California on the verge of a new economic paradigm

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There are signs that California has reached a tipping point with regard to environmental sustainability.

Take plastic bags for example. Just five years ago almost everyone walked out of grocery stores with single-use plastic bags that take centuries to biodegrade. Now you rarely see people with these bags, and a massive pollution problem has been mitigated. No one planned this out, it just happened because public sentiment reached a critical mass where change became inevitable.

Solar power has a similar story. Fifteen years ago, solar power accounted for only about .016% of the electricity used in the state. Now on a good day nearly five percent of California’s power comes from the sun.

As a result of California’s massive solar campaign, the carbon emissions equivalent of roughly one million cars have been taken off the road. That’s a huge reduction in greenhouse gases and thrilling news for anyone who is concerned about climate change (source: energycollective.com).

In mid-March, Santa Cruz professional surfer and filmmaker Kyle Thiermann released Pro Surfers vs. GMOs. This YouTube movie is the latest installment from Surfing For Change, Kyle’s grassroots organization dedicated to sustainability.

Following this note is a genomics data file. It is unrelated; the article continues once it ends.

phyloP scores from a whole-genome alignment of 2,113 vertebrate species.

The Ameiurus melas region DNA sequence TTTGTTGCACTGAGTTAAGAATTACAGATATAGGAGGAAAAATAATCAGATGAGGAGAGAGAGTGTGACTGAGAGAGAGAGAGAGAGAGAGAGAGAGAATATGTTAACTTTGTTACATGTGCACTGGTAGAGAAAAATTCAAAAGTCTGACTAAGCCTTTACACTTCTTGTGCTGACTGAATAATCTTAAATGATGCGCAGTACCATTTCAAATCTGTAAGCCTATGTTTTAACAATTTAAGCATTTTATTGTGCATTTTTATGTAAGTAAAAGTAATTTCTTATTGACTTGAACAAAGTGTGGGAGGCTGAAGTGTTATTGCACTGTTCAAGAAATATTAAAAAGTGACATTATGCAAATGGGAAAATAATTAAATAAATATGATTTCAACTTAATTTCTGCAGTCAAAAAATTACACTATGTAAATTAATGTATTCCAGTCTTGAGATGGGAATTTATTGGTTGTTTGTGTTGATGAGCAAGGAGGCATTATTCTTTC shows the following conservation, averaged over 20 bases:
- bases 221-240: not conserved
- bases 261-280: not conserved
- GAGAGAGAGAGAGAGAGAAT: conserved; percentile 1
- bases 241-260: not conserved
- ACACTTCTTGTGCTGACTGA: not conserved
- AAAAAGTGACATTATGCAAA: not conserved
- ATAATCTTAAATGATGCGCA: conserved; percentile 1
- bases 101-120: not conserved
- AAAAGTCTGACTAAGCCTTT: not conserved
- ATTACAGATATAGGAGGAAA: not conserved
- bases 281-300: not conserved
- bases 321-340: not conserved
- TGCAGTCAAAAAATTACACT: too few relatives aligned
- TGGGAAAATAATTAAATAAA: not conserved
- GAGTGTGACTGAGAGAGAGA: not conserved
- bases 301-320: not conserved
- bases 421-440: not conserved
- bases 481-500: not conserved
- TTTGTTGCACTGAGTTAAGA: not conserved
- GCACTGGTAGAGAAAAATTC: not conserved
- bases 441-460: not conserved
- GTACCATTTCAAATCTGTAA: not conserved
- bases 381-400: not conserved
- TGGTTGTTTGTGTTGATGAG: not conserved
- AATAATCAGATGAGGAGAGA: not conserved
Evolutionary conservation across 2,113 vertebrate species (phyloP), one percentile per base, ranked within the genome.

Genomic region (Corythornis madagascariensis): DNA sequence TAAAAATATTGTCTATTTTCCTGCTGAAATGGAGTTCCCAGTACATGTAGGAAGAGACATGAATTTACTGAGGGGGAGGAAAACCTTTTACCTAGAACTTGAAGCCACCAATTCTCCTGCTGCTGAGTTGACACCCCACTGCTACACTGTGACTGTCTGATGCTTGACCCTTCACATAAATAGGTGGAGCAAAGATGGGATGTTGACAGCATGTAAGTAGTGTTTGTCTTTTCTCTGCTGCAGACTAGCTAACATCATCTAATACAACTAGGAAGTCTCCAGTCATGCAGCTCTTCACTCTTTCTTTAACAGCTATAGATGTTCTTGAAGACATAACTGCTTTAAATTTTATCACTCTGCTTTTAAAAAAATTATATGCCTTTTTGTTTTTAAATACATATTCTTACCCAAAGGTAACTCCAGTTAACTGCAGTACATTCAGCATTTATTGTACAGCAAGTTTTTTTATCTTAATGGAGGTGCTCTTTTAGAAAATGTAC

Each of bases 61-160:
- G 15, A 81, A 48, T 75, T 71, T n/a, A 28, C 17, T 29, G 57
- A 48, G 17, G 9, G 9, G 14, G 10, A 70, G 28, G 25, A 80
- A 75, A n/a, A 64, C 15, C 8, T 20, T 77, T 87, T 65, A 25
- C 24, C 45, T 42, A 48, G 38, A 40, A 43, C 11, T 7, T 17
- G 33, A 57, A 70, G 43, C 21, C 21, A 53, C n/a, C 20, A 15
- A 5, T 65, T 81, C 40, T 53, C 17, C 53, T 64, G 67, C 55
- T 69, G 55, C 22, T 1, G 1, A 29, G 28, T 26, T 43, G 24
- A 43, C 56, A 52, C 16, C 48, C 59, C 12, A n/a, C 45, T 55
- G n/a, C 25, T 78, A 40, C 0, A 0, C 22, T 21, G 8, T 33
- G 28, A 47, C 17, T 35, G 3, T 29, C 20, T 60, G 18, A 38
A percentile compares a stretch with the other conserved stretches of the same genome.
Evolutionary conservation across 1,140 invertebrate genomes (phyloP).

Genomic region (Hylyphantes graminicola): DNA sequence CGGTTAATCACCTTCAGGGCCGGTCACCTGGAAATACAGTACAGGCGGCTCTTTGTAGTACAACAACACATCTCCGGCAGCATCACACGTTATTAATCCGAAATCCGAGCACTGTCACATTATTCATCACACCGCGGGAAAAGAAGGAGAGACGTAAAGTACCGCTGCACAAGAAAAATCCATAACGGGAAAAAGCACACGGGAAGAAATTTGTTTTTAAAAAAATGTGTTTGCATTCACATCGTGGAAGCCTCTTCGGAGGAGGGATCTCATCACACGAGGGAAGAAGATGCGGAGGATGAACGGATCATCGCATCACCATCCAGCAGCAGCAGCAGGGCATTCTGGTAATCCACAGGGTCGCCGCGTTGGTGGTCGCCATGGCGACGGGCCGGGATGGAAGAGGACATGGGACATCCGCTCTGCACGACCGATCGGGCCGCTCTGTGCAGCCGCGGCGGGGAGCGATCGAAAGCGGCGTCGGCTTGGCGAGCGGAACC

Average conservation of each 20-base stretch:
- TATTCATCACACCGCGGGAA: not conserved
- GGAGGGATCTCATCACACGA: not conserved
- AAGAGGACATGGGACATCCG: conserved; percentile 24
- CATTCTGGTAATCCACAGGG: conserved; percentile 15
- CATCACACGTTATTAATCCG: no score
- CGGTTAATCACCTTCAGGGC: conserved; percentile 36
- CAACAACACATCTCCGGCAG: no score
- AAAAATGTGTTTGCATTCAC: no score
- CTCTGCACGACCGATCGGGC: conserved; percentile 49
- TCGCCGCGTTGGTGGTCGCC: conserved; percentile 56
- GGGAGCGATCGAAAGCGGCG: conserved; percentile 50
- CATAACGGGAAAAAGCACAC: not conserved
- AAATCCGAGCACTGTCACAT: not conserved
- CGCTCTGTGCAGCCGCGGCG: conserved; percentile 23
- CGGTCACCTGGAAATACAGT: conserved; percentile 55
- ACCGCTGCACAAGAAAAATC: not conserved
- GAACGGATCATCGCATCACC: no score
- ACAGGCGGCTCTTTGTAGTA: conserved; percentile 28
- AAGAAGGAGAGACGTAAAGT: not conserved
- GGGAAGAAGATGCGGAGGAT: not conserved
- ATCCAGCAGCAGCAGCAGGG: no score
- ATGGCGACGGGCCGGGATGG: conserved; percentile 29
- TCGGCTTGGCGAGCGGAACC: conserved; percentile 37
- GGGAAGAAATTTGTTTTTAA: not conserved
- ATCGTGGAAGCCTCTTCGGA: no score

Pro Surfer’s vs. GMOs hits hard. After watching it, I realized that I should be doing what Kyle is doing: seeking answers to really important questions. As professional surfers join local Hawaiians in demanding that Monsanto leave the North Shore of Oahu forever, excitement grows that big changes are coming.

As a species, we humans are feeling the weight of our influence on the planet more than ever before. We have fundamentally altered the very air we breathe, but for what? So we can find a drive-thru fast food restaurant any time we want and order a 20-pack of chicken nuggets for less than five bucks? This type of convenience is threatening our very survival. Is it worth it?

Luckily, when we are driven by compassion previously difficult problems get solved. Any parent will tell you that raising kids is hard work, but they will also tell you that the love they feel for their offspring naturally elevates their performance, making all the hard work manageable.

In order to save the planet, our compassion has to extend beyond our children to the very web of life itself. I believe this is happening now.

We’ve all heard about the effects of adrenaline in life-and-death situations involving people who temporarily exhibit superhuman strength. Lesser known are the effects of love, which has a slower burn rate but can eventualy move mountains.

Clearly a substantial number of people see the need to make changes in order to save our planet, but at what point are we driven to large-scale meaningful action?

ASJ #78 is all about inspiring you to spend more time outside. Whether that means volunteering for a local trailbuilding organization, riding a bike to your favorite surf break, or leading that classic 5.10 in Yosemite, we hope you are filled with love for the natural places you play in.

Thanks for reading!

— Matt Niswonger

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